Central and North Queensland papaw growers have welcomed the release of a tiny black wasp as a biological control for Oriental scale, a sucking insect responsible: for 10 to 40 percent of commercial papaw production losses.
Ironically, Queensland Department of Primary Industries Nambour-based principal entomologist, Dan Smith, found the Oriental scale parasitic wasp, Comperiella lemniscata, in China three years ago.
The Comperiella wasp has undergone rigorous quarantine testing at Sherwood Quarantine Research facility, Brisbane. Quarantine authorities gave permission for field releases of the wasp in January this year.
The QDPI principle entomologist, Rod Elder, Rockhampton, made the first release at Yarwun on January 6 and a similar release was made at Innisfail. Followup fortnightly surveys of the Comperiella population has shown it has survived at both centres. The wasp has survived the Queensland winter and now populations were again on the increase.
Mr. Elder said, "We estimate this wasp has parasitised up to 80 percent of the adult Oriental scale at our regularly-sampled sites which we consider to be an excellent result."
Releases have now been made at most Queensland papaw plantations with an Oriental scale problem. The wasp has successfully established at all sites.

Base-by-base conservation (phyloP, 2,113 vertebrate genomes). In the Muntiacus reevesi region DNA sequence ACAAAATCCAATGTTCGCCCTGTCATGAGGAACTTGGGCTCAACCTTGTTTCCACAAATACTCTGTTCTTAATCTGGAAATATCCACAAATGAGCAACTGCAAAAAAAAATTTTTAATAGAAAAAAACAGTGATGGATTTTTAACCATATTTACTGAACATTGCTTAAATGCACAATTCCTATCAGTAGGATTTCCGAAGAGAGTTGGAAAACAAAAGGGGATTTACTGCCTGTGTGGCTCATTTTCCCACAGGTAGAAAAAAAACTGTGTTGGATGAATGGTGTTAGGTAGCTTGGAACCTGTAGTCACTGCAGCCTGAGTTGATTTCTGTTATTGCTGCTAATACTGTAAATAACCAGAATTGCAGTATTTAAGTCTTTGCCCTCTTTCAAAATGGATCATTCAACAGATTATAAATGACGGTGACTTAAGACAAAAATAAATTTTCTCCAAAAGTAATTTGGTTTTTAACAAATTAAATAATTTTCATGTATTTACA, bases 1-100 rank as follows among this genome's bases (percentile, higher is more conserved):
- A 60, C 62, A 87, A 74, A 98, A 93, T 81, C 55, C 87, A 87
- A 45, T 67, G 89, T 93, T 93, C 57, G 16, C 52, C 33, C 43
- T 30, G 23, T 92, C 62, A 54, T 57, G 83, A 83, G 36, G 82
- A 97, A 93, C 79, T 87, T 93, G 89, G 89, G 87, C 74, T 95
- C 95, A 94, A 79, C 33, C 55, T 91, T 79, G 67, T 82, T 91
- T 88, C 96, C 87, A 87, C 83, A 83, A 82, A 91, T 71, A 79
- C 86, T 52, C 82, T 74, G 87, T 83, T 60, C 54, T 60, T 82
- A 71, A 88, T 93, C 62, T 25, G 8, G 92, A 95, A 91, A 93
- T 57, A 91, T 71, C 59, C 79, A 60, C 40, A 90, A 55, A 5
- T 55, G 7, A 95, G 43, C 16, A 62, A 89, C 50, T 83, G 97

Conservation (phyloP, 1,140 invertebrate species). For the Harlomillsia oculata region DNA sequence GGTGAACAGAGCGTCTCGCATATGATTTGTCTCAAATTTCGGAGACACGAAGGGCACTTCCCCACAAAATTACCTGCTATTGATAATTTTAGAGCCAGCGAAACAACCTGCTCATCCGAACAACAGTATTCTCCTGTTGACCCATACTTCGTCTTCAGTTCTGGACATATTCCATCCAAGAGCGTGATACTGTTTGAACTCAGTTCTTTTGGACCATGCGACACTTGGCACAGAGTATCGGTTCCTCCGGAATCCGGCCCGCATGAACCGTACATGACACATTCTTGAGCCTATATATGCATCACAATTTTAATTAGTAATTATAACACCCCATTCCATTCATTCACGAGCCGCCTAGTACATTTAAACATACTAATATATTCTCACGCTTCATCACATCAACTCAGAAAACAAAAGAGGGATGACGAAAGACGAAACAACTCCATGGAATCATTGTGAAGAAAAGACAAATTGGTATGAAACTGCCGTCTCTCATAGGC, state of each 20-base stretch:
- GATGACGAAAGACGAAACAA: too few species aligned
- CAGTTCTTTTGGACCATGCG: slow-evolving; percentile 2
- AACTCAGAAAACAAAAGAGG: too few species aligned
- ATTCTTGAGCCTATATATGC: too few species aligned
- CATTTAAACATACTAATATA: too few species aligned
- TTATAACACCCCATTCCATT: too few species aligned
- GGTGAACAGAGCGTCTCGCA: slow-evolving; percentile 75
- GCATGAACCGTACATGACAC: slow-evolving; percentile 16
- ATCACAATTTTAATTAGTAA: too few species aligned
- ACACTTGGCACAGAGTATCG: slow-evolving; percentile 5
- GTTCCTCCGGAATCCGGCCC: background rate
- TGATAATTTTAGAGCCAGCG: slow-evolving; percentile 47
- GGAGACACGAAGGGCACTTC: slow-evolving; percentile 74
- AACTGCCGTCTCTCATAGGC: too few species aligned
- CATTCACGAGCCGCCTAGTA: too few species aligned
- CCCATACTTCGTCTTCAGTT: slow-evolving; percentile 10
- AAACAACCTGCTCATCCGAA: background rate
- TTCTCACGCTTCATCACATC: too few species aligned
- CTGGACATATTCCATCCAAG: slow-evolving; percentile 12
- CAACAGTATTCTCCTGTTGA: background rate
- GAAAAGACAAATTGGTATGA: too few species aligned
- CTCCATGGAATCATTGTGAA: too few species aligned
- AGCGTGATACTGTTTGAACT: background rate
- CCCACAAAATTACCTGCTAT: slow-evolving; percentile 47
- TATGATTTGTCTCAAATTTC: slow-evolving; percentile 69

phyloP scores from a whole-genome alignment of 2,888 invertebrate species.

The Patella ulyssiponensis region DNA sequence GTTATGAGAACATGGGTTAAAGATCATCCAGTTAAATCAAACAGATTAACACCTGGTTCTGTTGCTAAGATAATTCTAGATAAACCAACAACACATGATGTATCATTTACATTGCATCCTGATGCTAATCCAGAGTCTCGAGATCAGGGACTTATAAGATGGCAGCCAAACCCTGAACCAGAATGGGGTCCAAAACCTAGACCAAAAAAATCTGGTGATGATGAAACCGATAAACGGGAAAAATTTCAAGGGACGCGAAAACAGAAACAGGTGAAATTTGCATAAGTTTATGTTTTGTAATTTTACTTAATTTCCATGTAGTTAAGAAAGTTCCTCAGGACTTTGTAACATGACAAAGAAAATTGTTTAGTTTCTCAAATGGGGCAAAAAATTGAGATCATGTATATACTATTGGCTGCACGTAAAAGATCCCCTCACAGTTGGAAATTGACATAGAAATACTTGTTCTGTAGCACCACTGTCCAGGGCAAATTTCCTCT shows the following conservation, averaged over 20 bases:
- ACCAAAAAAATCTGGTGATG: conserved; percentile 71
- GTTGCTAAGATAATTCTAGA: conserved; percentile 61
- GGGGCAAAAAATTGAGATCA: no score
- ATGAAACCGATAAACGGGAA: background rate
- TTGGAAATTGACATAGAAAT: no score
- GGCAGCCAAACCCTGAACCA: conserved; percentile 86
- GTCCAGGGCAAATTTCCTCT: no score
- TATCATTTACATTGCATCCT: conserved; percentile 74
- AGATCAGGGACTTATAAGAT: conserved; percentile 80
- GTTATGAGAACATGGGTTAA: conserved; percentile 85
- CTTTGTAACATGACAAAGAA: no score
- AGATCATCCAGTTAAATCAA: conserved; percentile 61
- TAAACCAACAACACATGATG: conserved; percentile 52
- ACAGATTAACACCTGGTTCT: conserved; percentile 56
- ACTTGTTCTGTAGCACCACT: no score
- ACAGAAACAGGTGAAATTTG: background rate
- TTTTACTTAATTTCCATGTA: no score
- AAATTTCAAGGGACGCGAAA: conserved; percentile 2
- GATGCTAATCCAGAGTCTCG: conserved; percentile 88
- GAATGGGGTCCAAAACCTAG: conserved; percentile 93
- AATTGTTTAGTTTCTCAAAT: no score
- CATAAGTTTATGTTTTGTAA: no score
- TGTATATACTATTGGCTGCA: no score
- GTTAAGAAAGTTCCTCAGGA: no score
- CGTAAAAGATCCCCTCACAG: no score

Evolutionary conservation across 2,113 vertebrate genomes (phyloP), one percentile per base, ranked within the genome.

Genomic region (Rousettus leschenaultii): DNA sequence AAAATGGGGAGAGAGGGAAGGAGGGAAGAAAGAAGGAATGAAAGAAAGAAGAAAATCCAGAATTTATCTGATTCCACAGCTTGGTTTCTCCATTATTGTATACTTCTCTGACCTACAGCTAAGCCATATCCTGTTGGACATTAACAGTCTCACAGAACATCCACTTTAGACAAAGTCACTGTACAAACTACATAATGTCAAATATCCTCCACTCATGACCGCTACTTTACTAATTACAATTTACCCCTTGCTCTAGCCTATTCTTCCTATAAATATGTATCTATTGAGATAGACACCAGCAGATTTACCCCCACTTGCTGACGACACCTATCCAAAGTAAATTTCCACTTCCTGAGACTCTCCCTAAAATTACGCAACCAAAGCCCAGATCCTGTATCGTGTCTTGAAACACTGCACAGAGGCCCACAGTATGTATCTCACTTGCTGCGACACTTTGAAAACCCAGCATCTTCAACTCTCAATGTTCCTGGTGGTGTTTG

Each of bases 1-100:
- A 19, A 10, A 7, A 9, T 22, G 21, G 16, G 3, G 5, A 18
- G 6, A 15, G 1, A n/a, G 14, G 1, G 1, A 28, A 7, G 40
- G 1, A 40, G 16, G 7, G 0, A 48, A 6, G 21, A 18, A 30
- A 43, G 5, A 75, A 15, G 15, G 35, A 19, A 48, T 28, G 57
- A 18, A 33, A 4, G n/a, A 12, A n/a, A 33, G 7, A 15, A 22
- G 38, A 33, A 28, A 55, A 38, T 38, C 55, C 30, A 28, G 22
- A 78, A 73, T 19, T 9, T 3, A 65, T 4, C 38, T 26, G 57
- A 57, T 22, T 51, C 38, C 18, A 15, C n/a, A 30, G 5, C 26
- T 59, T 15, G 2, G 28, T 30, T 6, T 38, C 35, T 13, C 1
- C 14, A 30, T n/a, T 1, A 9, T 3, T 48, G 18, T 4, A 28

Last year, QDPI Entomology branch officers made a trial release of another parasitic wasp, Aphytis melinus, initially propagated for the biological control of red scale in citrus orchards. The Aphytis wasp, which must be purchased by growers from biological control insect distributors, parasitises up to 30 percent of the Oriental scale population. Unlike Comperiella, the Aphytis Wasp also kills the adult scales by feeding on them.
Mr. Elder said, "With both wasps, working effectively alongside other natural parasites and predators, papaw growers can look forward to biological control of Oriental scale."
Mr. Elder recommends that growers should buy and release Aphytis wasps whenever an increase in the number of juvenile scales was noticed.
He said, "Our long term aim is to manage the wasp parasite to maximise control of the scale and eventually eliminate insecticide use."
The wasps prefer warm, shaded, high-humidity environmental conditions under trees with solid canopies to protect them from hot, dry conditions. Growers should try to manage their crops accordingly.
Oriental scale insect which occurs in Central and North Queensland was first found in the Torres Strait in the 1950s. It has moved no further south than Yarwun. The scale sucks the fruit, making it unsaleable and also sucks the sap from the tree, reducing plant vigour and allowing entry of rots.
DATE: January 1992
* * * * * * * * * * * * *